Toyota will build Corollas and Mazda will build a new crossover for the North American market, possibly the CX-4 unveiled at the Beijing show last year, at a new $1.6-billion U.S. assembly plant capable of building 300,000 vehicles per year. The plant is scheduled to open in 2021 and will employ about 4,000 workers.
The plant is part of a new “business and capital alliance” between the two automakers in which Toyota is purchasing a 5.5-percent share of Mazda, and Mazda is purchasing a 0.25-percent share of Toyota. The two also will develop a battery-electric vehicle together.
Additionally, Toyota will help Mazda develop autonomous and connected vehicle technologies, while hoping that some good old fashioned Zoom Zoom will rub off on its very reliable, but often dull cars and trucks.
“The greatest fruit of our partnership with Mazda is that we have found a new partner who truly loves cars,” Toyota president Akio Toyoda said in a prepared statement from Tokyo. “It has also sparked Toyota’s competitive spirit, increasing our sense of not wanting to be bested by Mazda. This is a partnership in which those who are passionate about cars will work together to make even better cars. It is also the realization of our desire to never let cars become commodities.”
Although the new factory has just been announced, and won’t open for three to four years, competition among U.S. states to land the plant has no doubt already begun. Toyota will continue to assemble its Corolla compact sedan in Blue Springs, Mississippi and the automaker will want to take advantage of the supply chain built up around that location.
Toyota also plans to shift some Tacoma pickup production to its Guanajuato, Mexico plant opening in 2019. Toyota originally planned to move Corolla production to Guanajuato, thus freeing up Blue Springs for Tacoma production. The truck is also assembled in Texas and is ramping up production now in Baja, California, Mexico.
President Trump tweeted news of the plant Friday morning, adding “A great investment in American manufacturing!”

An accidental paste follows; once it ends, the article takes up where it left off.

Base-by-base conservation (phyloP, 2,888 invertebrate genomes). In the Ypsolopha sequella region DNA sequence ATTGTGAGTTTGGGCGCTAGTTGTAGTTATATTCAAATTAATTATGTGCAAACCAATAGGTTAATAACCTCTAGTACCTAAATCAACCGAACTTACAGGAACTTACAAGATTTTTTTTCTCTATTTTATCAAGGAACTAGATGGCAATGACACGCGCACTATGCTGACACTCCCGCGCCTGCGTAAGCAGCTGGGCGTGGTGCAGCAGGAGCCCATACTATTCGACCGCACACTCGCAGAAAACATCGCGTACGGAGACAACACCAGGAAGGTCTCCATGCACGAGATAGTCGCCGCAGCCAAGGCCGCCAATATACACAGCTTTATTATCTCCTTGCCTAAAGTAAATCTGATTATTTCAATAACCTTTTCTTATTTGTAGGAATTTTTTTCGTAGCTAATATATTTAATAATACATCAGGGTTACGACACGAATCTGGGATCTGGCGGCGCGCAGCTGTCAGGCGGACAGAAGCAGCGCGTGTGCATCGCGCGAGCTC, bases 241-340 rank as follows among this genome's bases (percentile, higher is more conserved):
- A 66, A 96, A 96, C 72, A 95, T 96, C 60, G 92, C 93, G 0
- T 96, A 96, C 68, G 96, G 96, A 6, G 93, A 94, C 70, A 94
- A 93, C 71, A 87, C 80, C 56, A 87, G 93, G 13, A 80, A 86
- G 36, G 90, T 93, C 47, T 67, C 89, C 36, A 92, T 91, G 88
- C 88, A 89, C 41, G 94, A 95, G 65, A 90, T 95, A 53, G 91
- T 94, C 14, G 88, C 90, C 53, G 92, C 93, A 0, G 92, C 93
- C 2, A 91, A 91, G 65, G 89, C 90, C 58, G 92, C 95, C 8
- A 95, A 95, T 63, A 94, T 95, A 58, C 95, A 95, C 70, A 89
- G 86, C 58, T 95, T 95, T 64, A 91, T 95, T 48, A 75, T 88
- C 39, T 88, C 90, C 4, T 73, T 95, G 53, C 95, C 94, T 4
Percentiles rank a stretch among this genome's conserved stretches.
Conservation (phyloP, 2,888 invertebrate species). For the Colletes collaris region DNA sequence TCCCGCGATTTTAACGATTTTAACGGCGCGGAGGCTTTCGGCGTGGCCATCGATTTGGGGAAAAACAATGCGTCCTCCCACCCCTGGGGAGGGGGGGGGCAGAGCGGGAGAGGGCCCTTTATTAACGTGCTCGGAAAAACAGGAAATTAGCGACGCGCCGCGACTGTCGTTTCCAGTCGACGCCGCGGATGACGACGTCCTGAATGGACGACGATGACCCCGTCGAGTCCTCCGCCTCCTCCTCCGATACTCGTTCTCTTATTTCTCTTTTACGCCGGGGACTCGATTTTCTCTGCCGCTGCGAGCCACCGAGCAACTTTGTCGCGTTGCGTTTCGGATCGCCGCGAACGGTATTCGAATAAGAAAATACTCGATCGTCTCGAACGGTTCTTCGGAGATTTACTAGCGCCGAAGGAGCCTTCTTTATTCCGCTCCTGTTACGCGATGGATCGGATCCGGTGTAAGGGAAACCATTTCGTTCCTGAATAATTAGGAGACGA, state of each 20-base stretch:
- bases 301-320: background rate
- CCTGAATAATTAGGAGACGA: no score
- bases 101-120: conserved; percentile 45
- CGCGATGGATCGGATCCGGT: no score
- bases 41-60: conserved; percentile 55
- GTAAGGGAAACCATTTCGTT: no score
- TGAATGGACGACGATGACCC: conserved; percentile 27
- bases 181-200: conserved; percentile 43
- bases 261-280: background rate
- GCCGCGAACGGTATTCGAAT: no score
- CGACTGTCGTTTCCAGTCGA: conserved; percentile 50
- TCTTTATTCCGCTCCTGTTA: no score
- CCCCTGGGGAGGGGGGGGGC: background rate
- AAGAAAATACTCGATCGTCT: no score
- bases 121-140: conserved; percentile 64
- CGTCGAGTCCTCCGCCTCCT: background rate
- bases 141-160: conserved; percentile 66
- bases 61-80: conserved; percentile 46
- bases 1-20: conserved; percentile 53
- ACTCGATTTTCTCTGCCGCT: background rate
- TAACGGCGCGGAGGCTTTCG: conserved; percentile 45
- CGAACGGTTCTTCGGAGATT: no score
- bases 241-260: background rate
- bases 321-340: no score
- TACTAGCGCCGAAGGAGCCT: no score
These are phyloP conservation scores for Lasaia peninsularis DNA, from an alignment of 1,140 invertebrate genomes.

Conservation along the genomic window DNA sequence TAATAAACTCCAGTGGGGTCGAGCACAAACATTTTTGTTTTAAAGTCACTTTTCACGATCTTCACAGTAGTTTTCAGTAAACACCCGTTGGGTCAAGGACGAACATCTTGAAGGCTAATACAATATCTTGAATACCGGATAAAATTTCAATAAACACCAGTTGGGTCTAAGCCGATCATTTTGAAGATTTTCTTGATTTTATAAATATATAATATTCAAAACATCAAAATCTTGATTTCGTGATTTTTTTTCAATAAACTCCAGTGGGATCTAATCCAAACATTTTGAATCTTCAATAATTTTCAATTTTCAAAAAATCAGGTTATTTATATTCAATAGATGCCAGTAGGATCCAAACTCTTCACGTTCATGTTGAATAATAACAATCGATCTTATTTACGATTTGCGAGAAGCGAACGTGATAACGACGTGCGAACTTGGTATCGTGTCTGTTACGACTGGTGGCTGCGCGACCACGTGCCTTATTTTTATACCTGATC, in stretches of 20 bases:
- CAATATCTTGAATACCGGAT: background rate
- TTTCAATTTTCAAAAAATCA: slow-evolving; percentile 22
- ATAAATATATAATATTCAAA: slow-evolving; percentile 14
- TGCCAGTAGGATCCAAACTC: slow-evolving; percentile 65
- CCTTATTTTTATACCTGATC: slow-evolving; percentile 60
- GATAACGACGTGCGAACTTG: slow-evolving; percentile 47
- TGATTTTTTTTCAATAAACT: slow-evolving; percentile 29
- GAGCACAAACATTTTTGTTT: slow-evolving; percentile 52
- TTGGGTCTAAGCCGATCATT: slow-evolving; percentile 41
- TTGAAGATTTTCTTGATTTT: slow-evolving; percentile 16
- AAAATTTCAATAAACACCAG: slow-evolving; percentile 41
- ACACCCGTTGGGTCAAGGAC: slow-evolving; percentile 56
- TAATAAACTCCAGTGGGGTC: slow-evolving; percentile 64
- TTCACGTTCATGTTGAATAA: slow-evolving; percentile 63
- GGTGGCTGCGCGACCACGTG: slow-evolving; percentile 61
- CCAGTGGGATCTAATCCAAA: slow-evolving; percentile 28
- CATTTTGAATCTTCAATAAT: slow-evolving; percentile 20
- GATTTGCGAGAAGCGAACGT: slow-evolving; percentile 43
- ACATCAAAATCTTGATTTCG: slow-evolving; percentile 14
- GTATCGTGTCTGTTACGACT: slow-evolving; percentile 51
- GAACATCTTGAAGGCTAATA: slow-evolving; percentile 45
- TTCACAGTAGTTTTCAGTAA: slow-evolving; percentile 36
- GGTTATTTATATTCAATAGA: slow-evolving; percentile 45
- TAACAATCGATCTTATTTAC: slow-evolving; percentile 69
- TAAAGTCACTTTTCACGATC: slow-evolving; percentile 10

Last year, Toyota sold 378,210 Corollas in the U.S., while Mazda sold 112,235 CX-5s, its bestselling model. If increasing popularity in sport/utilities extends to 2021, the new Mazda crossover could account for up to half of the new plant’s 300,000-unit per year production, with Toyota shifting Corolla capacity between that plant and Blue Springs, as needed.
The next Corolla will be built on the Toyota New Global Architecture (TNGA) that underpins the 2018 Camry. The Mazda CUV could go to TNGA, though Mazda is known for its ability to build a number of disparate models in one factory complex. Mazda’s Hiroshima assembly plant has long turned out front-wheel-drive sedans and sport/utilities alongside the MX-5 Miata and until recently, the RX-8. Until Ford Motor Company sold two-thirds of its controlling interest in Mazda in 2008, the two built the RWD Mustang and FWD Mazda6 in Flat Rock, Michigan.
The Mazda CX-4 unveiled at the 2016 Beijing Motor Show is a CX-5-based crossover with a lower, fastback roofline. Though speculatively a potential product for the new U.S. factory, its bodystyle is similar to niche models like the BMW X4 and Mercedes-Benz GLC Coupe.
While Ford sale of its stake has freed up Mazda in terms of product development and corporate governance, like other small automakers, it has struggled for resources since the global recession of the last decade. Its deal with Toyota includes exploring “joint development of technologies for the basic structure of competitive electric vehicles, mobilizing and exchanging expertise freely and actively.” Even Toyota has lagged in EV development as it has concentrated on its Prius line of hybrids, and on hydrogen fuel cell development.
The two will jointly develop onboard multimedia systems and in-car information technologies, and Mazda will cooperate “in Toyota’s vehicle-to-vehicle and vehicle-to-infrastructure technologies with the ultimate goal of creating a mobile society devoid of accidents.”
Mazda already builds the Yaris iA for Toyota, based off its latest Mazda2/Demio, in its Salamanca, Mexico factory. Toyota will build a “two-box” commercial van for Mazda for the Japanese domestic market.
The next question is how Toyota and Mazda will leverage this alliance for sports car production. Toyota purchased about 10 percent of Fuji Heavy Industries/Subaru after General Motors sold its 20-percent stake in Subaru in 2005.
An alliance between Toyota and Subaru has produced the Toyota 86 and Subaru BRZ, though plans to base the upcoming 2018 Subaru Ascent off the Toyota Highlander were scrapped. Instead, the new three-row Subaru SUV will be built off a new platform developed by the smaller automaker and will use its signature horizontally opposed engines.
Shortly after Chrysler’s 2009 bankruptcy, FiatChrysler and Mazda signed a deal to build a new Fiat 124 Spyder (originally, an Alfa Romeo was intended) off the fourth-generation Mazda MX-5 Miata, a car that probably would not have been developed without the joint-venture.
A second-generation Toyota 86/Subaru BRZ apparently has not been approved for production. Toyota may consider how Fiat was able to better differentiate the 124 Spider from the Miata. While the 86 and BRZ share much of their sheetmetal and the Subaru’s pancake four, the 124 Spider is built in Mazda’s Hiroshima plant, though with its own distinct sheetmetal and with Fiat engines shipped from Italy.